For more than 15 years, Sterlin Harjo has been telling stories through film, television, music, and more.
The prolific filmmaker will share his experiences with the Miami community on Wednesday, Feb. 8. Part of the FOCUS initiative, an Evening with Sterlin Harjo starts at 7 p.m. at Hall Auditorium and is free and open to all but will require a ticket.
Harjo’s first feature film, “Four Sheets to the Wind,” premiered at the 2007 Sundance Film Festival. Currently, his television series “Reservation Dogs” airs on FX for Hulu. “Reservation Dogs” is about four indigenous friends who live on a reservation in Oklahoma.
Bringing in high-profile speakers like Harjo will help broaden awareness of the FOCUS initiative, now in its second year, said Andrew Sawyer, Education Outreach Specialist for the Myaamia Center. FOCUS is a collaboration that brings diverse perspectives to bear on a topic, question, or problem of importance to the university, region, and world.
This year’s FOCUS theme is Tribal Sovereignty. Each year, the FOCUS theme provides opportunities, like Harjo’s visit, for teaching, engagement, and learning on Miami’s campuses.
“His productions have really broken through into the mainstream spotlight in the last couple of years,” Sawyer said of Harjo. “There have been several Indigenous written and produced TV shows and movies in the last few years. They are really kind of having their own moment right now.”
“Reservation Dogs” earned a 2022 Peabody Award, as well as a 2022 Television Academy Honors award. The show also has been honored with an Independent Spirit Award for Best Comedy Series and was an American Film Institute Awards Honoree.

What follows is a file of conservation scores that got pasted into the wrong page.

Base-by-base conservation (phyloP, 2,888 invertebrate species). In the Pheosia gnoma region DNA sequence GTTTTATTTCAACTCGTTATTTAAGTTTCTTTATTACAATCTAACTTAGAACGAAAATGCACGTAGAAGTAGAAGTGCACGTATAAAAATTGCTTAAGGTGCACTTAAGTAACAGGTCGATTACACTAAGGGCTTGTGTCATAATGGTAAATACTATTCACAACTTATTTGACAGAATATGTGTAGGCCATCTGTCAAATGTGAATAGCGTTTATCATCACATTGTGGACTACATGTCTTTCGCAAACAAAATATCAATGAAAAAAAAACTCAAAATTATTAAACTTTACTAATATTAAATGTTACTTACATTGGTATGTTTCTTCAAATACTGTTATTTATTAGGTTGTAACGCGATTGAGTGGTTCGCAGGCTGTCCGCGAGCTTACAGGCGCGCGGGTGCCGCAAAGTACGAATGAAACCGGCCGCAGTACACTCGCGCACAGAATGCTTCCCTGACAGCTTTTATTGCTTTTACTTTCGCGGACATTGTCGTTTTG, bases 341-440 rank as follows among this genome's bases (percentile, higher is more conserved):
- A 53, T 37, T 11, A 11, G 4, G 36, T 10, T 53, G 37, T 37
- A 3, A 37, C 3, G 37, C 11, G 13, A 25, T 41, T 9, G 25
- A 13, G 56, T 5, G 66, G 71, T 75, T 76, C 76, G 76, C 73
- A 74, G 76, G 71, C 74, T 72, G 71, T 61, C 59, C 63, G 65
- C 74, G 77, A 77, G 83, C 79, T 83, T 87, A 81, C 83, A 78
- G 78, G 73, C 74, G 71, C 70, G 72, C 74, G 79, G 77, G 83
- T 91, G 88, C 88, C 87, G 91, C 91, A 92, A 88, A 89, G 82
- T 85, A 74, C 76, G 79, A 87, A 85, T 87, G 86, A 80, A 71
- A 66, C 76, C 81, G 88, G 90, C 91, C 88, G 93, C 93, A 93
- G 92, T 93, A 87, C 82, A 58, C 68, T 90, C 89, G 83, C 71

Harjo also has a new series, “Poster Girls,” co-written with bestselling novelist Jonathan Lee, in development with FX Productions.
“It’s a really unique opportunity that we’re bringing someone of Sterlin’s profile to campus,” Sawyer said. “This is really a great chance for us to bring some Indigenous creators to campus. People will get a chance to come and see them, listen to them, and learn more about Tribal Nations that are working on issues of sovereignty.”
Following Harjo’s visit, award-winning podcaster Rebecca Nagle and historian Gregory Ablavsky, the Marion Rice Kirkwood Professor of Law at Stanford University, will appear on campus in March as part of the FOCUS program. ‘Winter Stories at the Library,’ featuring storytellers from the Myaamia Center, is Feb. 17 at King Library.
A special exhibit, “Since Time Immemorial … The Place of the Miamis,” spotlighting the 50th anniversary of the relationship between the Miami Tribe of Oklahoma and Miami University is available at the Walter Havighurst Special Collections in King Library until March 3.
“It’s a good chance for people who just aren’t familiar with contemporary Tribal Nations to get a little bit of perspective on some of the issues these nations are dealing with today,” Sawyer said. “There are 574 sovereign Tribal Nations within the boundaries of the United States, and for some, this might be their first introduction to that. Hopefully this will make them more aware of issues of sovereignty that are dealt with on a day-to-day basis.”